So what’s a writer to do? (Besides hiding in the corner, clutching their coffee and please-don’t-ever-let-it-become-obsolete iPhone.) It seems to me one of three things:

  • Create a whole new fantasy world, a la Harry Potter, where there is no technology to contend with… witches and wizards don’t need email. Or the internet. Or regular cameras. They have owls! They have spells! They have paintings that move and talk!
  • Head back to the future — or the past. Here, you can either make up your own technology, as in Feed. Or, just go ahead and set the whole story in some very definable point the past, as in When You Reach Me (which, of course, also featured its own futuristic time-travel technology, albeit without the Delorean).
  • Just roll with the times, knowing that inevitably they are a-changing. I mean, so what if in ten years kids don’t text anymore, right? We’ll all be ROTFL anyway. Thanks to the chips in our heads, that is.

So how about you? How do you deal with technology when you write? Avoid? Embrace? Create your own? Please, tell me in the comments below! Or, send a post owl. That would be pretty cool, too.

Jan Gangsei went from typing her first short story on a Brother typewriter to drafting her first novel with her thumbs on her iPhone. She couldn’t imagine ever having to use whiteout again. Also, she’s had that Maroon 5 song Payphone stuck in her head since she started writing this post. If anyone could suggest a new song, she’d appreciate it. Anything but Right Said Fred, that is.

Parenting Tips I Learned From Reading Middle-Grade Literature

Flick’r photo by sean dreilinger

Confession: I read a LOT of middle-grade fiction.  It’s true.  In fact, I haven’t yet been in the young adult or adult section of my local public library.  I see no problem with this, except for one thing: I want to talk about the books I read with my friends.

This is a problem because none of my friends read middle-grade books.  Their kids read middle-grade books—lately I’ve had more book conversations with those kids than I’ve had with their parents (sad, but true)–and though my friends and I have plenty of other topics to discuss, I can’t help feeling they are missing out on something by only reading books for adults (and the occasional YA).

Lately I’ve been asking myself why I’ve been concerned about this.  Granted, I like middle-grade books because I write them.  But the more I read them, the more I realize there is a wealth of knowledge for parents in those stories, too.  And that might be part of the reason why I feel like my friends are missing out.  It’s a delicious secret I want to share with them, and with any other parent who will listen.

And since I have a captive audience today, I am going to do just that.  The following are three parenting tips I learned from reading middle-grade literature.  They may not be earth-shattering, or particularly exciting, or even new, but I’m glad for them anyway.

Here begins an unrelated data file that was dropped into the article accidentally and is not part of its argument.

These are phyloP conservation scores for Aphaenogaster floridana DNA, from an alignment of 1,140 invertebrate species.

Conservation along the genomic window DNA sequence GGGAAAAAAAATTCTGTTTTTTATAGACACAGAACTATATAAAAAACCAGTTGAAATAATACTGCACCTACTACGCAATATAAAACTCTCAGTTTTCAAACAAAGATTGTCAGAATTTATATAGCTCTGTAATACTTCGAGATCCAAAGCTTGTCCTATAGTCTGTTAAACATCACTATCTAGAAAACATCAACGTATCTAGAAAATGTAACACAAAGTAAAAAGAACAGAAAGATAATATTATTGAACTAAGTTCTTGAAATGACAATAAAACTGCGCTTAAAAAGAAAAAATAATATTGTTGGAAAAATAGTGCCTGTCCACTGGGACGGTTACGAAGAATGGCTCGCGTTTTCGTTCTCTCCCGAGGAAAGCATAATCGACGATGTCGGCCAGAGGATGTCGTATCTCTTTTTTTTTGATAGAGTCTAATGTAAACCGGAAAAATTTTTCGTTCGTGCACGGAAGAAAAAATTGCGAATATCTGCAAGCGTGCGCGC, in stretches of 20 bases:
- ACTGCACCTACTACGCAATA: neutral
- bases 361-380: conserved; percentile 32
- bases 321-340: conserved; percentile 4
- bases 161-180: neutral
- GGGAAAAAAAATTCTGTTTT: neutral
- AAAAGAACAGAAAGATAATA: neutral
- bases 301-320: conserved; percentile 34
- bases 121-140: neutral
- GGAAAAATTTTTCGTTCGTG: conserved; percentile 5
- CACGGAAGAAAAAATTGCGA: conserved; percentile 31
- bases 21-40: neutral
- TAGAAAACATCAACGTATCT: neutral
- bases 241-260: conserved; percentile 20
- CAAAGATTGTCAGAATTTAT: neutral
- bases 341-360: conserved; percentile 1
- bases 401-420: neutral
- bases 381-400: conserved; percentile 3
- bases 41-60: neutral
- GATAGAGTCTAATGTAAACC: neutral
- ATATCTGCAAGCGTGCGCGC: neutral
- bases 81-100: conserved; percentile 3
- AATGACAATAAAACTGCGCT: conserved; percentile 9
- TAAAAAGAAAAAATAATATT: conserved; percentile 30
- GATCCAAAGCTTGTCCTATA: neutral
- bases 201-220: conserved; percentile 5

Parenting Tip #1: Kids need family. 

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In the opening chapters of Brian Selznick’s WONDERSTRUCK, one of the main characters, Ben, has lost his mother and doesn’t know where his father is.  As I followed along on his journey to find his dad, I realized how important family is.  And I also realized how often I take mine for granted.

As a parent, I need to nurture those connections, especially with my children.  I need to carve out time to play with my kids, I need to listen to them as they share their (often random) thoughts with me, I need to encourage them and praise them and just be with them.  And I need to help them nurture close relationships with their father and siblings, too.  Family is important.

Parenting Tip #2: Kids need choices. 

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In Ingrid Law’s SCUMBLE, main character Ledger comes from a family where each member inherits a savvy, a magical power.  His family line is full of unique and interesting powers, but none are more intriguing to me (as a parent, anyway) than the one Ledger’s mom has been given; she has the power to make people do what she says.

And she does it with a smile.

Now, I don’t know any parent who wouldn’t love to have that kind of power over their children!  But as I read Ledger’s story and watched him stew when his mom made him do what she wanted him to, I realized that children are much happier and more likely to succeed when they are given choices.  It was a powerful reminder to me that it’s my job to inspire my kids to find their own greatness, not to require them to do what I think would be good for them.

Yes, I still need to guide them in their decisions, and I must set rules for them to follow, but I need to remember that, if possible, I need to let them choose for themselves.  And I must allow them to experience the consequences of their actions, no matter how much those consequences may hurt.

Parenting Tip #3: Kids need love. 

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The middle-grade literature world is full of books about orphans who hope for someone to take them in and love them. One of those kinds of books, THE MYSTERIOUS BENEDICT SOCIETY by Trenton Lee Stewart, introduces Reynie, an incredibly intelligent orphan, and his tutor, Miss Perumal.  At the beginning of the book, no other adult loves Reynie except for Miss Perumal, and her love influences Reynie’s decisions later when he is in the most dire of circumstances.

As a parent, it’s nice to be reminded every once in a while that my love for my children can be more influential than I realize.   In fact, it’s quite possible that someday my love could save the world.

 

It might not surprise you to learn that there are plenty of other parenting tips hidden in a middle-grade book near you.  Parents, I encourage you to pick up a title and read.  You won’t be disappointed.  And please share any additional tips you find with us here.  I’m still hoping to have this conversation with my friends someday.

Besides, I could use all the parenting help I can get.

Elissa Cruz has lots of children.  Five, to be exact.  You’d think she’d be a parenting expert with that many running around the house, but she’s not.  Unfortunately.  She writes middle-grade fiction for her children, but she also writes it for herself, and for anyone else brave enough to read it.  You can learn more about her writing journey on her blog, elissacruz.blogspot.com.  And if you, too, want to talk about middle-grade books, join her on Twitter every Thursday 9pm Eastern for #MGlitchat.